Many runners, hikers, football players, and other athletes have struggled with heel pain in their lives. Most of us then seek comprehensive information about why this pain bothers us and what causes it. Since we have encountered it as well, here is a summary of the basic information about heel spurs and plantar fasciitis that you should know if you are deciding how to further address the injury.
- Heel pain can be caused by a variety of factors, including Achilles tendonitis, plantar fasciitis, or the development of a spur on the heel bone;
- A spur is a small growth on the heel bone that can result from inflammatory changes in the plantar fascia;
- Plantar fasciitis is an inflammation of the plantar fascia of the foot that is often the result of overuse. This injury can be associated with age, improper footwear, obesity, or intense athletic activity;
- Treatment for plantar fasciitis and spurs includes rest, stretching, massage, orthotic inserts, medication, and, in extreme cases, surgery. Stretching and massage can be done at home, but it is important to seek a doctor for a proper diagnosis and treatment plan;
- Recovery time is individual, but most patients experience pain relief within 10 months of starting treatment. Athletes should gradually increase the load and return to training only after full recovery.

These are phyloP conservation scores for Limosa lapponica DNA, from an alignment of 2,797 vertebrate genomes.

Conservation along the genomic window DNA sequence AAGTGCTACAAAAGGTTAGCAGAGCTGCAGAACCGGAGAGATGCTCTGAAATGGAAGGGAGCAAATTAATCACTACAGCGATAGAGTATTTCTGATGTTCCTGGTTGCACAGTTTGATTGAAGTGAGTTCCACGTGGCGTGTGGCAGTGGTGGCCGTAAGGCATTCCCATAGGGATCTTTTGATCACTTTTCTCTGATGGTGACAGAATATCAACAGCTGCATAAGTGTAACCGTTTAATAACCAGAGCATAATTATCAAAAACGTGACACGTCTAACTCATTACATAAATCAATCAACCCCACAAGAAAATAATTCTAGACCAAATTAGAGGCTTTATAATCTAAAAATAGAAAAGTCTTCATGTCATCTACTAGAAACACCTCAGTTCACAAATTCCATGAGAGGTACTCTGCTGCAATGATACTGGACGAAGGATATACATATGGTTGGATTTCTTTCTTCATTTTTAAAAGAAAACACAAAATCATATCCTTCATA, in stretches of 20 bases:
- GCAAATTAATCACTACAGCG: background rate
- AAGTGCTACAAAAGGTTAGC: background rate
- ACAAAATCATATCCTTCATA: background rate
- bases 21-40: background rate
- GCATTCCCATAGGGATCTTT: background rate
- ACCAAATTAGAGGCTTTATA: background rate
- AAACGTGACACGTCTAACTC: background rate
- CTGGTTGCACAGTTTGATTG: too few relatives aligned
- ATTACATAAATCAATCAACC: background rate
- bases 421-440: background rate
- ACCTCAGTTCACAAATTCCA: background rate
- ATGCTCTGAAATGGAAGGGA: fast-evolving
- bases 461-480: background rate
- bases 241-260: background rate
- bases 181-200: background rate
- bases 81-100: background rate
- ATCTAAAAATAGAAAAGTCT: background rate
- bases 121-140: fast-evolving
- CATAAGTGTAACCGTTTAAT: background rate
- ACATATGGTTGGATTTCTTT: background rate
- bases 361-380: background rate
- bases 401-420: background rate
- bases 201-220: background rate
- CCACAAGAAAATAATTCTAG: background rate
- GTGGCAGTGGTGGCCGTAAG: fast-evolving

Why does my heel hurt?
If you've injured yourself with one hard impact, it's probably a fracture or injury to a ligament, muscle, or tendon. If your pain developed gradually over a period of weeks and got worse, you need to understand where your heel hurts. Back heel pain is usually caused by Achilles tendonitis or inflammation of the calcaneal spine (called bursitis). Plantar fasciitis is the most common cause of lower heel pain, leading to spurs (1).
What are spurs and plantar fasciitis?
Spur is a small growth on a bone. It is most often found on the roughened heel bone. It usually measures around 1-2 millimetres and is very painful. The spur is very closely related to plantar fasciitis (2).
Why does plantar fasciitis occur?
Plantar fasciitis is not uncommon in the elderly, obese people, people with a faulty gait, people with inappropriate footwear, and athletes. What these groups of people have in common is that they have subjected their feet (and therefore the plantar fascia) to excessive stress. When stress is applied, microtrauma occurs. When the load is at a reasonable level, the tissues will regenerate and become stronger and firmer. If the load is excessive and the microtraumas fail to regenerate, tissue degeneration occurs, which prolongs healing and causes soreness. This is called plantar fasciitis in the plantar fascia (3).
How does plantar fasciitis lead to spurs?
The plantar fascia has its beginnings on the heel bone. When it is inflamed, the fascia even deposits calcium at its origin, the heel bone, creating a growth on the heel that we call a spur (2).
Typical manifestations of heel spurs